The Indian government on 13 June 2017 ratified two fundamental Conventions of the International Labour Office (ILO) concerning the elimination of child labour, the Minimum Age Convention, 1973 (No 138) and the Worst Forms of Child Labour Convention, 1999 (No. 182).
Speaking on the development, Union Labour Minister Bandaru Dattatreya said that the ratification of the two ILO Conventions reaffirmed India’s commitment to creating a child labour free society.
The ILO Director-General, Guy Ryder welcomed India among the member states party to the two fundamental Conventions and stated that the body recognises the great progress India has made against child labour in recent years and the major role played by its convergence model of coherence between public policies and services.
Further, Ryder added that India’s recent move is a positive step on the country’s path towards full respect for fundamental rights at work.
• India is the 170th ILO member state to ratify Convention No 138 that requires states party to set a minimum age under which no one shall be admitted to employment or work in any occupation with the exception of light work and artistic performances.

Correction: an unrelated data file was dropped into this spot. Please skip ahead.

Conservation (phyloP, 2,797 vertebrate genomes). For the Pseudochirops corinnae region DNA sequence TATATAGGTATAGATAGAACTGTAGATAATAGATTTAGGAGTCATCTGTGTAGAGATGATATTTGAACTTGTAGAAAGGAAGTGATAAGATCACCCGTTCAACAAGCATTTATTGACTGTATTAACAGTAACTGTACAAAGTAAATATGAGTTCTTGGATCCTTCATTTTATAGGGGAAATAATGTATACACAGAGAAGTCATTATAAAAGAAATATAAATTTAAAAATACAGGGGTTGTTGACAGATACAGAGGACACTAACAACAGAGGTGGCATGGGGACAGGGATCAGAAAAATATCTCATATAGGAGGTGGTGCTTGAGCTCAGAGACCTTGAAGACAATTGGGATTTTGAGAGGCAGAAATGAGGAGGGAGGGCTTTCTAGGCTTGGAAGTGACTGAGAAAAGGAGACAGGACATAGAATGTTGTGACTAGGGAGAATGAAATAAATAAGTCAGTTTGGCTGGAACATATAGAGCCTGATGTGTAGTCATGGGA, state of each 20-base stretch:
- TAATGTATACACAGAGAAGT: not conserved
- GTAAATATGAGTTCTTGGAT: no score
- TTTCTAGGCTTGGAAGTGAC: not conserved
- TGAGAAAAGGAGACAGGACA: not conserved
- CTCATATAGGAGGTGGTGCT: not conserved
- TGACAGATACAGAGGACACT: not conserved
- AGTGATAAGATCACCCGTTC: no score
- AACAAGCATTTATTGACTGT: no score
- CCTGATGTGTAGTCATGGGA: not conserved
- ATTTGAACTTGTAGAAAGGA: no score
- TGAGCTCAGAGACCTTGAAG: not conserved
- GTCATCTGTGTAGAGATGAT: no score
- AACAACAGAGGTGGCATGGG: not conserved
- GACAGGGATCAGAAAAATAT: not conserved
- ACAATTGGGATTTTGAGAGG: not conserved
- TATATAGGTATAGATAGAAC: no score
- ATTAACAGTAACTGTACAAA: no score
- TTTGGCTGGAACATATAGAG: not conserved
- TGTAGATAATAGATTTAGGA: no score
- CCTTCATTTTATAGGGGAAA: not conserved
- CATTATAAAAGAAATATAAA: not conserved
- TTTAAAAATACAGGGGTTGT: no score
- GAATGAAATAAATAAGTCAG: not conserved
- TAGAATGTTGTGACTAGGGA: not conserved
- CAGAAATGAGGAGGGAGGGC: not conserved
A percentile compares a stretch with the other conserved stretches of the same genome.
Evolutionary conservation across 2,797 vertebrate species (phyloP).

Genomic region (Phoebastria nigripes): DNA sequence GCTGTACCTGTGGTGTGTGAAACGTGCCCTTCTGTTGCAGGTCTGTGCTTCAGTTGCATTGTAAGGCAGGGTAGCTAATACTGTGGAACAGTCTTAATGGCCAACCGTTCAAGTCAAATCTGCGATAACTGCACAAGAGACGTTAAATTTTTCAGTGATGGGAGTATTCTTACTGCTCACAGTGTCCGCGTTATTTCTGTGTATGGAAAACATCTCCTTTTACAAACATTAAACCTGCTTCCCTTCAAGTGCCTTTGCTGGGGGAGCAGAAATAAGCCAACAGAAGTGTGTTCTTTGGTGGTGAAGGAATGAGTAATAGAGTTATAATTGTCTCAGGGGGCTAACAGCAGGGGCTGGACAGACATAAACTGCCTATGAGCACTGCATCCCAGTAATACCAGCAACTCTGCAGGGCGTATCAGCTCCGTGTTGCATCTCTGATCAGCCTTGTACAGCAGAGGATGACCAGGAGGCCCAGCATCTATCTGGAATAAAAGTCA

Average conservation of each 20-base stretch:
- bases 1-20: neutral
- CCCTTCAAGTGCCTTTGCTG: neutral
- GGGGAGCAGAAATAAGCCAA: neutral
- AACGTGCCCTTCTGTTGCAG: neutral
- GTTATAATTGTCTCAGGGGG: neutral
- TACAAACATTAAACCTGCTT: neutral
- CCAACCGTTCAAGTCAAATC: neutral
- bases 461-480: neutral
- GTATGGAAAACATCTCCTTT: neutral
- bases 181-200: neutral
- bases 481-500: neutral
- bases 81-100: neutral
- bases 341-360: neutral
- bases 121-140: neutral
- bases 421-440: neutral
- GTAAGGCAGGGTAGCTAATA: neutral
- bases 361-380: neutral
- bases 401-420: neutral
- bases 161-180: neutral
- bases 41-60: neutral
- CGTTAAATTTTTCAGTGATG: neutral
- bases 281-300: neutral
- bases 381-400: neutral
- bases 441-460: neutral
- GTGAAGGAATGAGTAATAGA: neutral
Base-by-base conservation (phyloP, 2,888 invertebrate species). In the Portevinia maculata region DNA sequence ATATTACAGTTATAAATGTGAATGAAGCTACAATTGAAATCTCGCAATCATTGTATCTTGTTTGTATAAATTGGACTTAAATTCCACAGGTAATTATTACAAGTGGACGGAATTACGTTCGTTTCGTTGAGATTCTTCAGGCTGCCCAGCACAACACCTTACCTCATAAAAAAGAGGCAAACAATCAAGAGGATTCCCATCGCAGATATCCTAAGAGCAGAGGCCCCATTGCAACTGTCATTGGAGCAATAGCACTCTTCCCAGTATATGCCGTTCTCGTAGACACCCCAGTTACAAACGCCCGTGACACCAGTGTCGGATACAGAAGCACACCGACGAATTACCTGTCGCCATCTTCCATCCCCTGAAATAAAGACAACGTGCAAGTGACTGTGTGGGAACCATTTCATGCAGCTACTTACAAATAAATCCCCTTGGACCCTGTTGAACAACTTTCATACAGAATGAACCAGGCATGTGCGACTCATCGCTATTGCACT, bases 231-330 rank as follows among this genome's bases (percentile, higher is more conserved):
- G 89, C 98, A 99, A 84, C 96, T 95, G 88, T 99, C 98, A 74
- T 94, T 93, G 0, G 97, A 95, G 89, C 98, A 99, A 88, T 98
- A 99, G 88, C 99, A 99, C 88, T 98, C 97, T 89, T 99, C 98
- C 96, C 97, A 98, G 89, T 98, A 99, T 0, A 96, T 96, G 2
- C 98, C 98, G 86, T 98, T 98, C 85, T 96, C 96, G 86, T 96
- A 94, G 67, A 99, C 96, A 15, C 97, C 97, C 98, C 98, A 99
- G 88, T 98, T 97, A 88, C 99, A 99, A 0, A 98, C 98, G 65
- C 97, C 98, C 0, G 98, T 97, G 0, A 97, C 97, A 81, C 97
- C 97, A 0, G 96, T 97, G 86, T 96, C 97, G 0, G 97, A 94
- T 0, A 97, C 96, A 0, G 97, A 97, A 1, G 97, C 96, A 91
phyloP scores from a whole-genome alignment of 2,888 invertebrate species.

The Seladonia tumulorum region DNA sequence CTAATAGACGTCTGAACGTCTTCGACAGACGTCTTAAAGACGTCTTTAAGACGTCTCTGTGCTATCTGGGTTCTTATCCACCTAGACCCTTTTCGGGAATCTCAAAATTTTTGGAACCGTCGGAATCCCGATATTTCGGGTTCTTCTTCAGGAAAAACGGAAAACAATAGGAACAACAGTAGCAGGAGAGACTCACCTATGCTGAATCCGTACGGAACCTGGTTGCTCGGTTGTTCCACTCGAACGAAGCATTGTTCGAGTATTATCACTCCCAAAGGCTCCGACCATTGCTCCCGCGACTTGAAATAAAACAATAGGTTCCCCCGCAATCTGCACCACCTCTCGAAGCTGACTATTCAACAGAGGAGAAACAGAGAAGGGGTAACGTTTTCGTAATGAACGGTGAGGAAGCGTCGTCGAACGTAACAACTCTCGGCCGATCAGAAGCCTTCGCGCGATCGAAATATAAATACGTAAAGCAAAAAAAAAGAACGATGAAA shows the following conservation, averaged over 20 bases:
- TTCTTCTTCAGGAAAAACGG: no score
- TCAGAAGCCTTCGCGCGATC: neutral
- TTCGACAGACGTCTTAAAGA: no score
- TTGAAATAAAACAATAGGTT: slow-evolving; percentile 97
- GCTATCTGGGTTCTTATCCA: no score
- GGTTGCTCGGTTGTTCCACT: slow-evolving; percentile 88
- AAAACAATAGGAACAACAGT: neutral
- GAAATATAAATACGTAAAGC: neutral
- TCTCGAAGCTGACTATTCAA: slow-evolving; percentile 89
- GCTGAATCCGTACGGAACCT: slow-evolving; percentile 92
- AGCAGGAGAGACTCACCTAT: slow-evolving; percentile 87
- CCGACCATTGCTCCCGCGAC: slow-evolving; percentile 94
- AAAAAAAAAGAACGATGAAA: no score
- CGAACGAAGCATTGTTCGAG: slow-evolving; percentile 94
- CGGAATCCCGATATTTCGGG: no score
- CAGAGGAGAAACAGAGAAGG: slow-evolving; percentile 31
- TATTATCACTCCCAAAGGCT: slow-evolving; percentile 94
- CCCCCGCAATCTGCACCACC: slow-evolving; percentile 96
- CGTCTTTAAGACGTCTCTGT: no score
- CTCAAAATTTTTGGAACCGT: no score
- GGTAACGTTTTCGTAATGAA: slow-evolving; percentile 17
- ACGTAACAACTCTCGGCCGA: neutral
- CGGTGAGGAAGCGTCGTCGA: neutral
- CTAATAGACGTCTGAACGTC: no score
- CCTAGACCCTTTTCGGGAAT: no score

• It is 181st member state to ratify Convention No 182 that calls for the prohibition and elimination of the worst forms of child labour, including slavery, forced labour and trafficking, the use of children in armed conflict, the use of a child for prostitution, pornography and in illicit activities such as drug trafficking and hazardous work.
• Prior to this, India has taken a series of measures to end child labour including the amendment to the Child Labour (Prohibition and Regulation) Act, 1986 that came into effect in September 2016.
• India also strengthened the National Child Labour Project, which is a rehabilitative scheme providing bridge education and vocational training to adolescents.
• The current amendment will now completely prohibit the employment and work of children below 14 years in any occupation or process and also prohibits the employment of adolescents (14 to 18 years) in hazardous occupations and processes.
According to Dattatreya, the momentum of the recent initiatives taken by India to eradicate child labour has to be maintained as the elimination of child labour is also crucial for the attainment of Sustainable Development Goals by 2030.
With India’s decision of ratifying the conventions, universal ratification of the conventions is within reach, according to Ryder. As of now, only six member states remain to ratify the conventions.
DISCLAIMER: JPL and its affiliates shall have no liability for any views, thoughts and comments expressed on this article.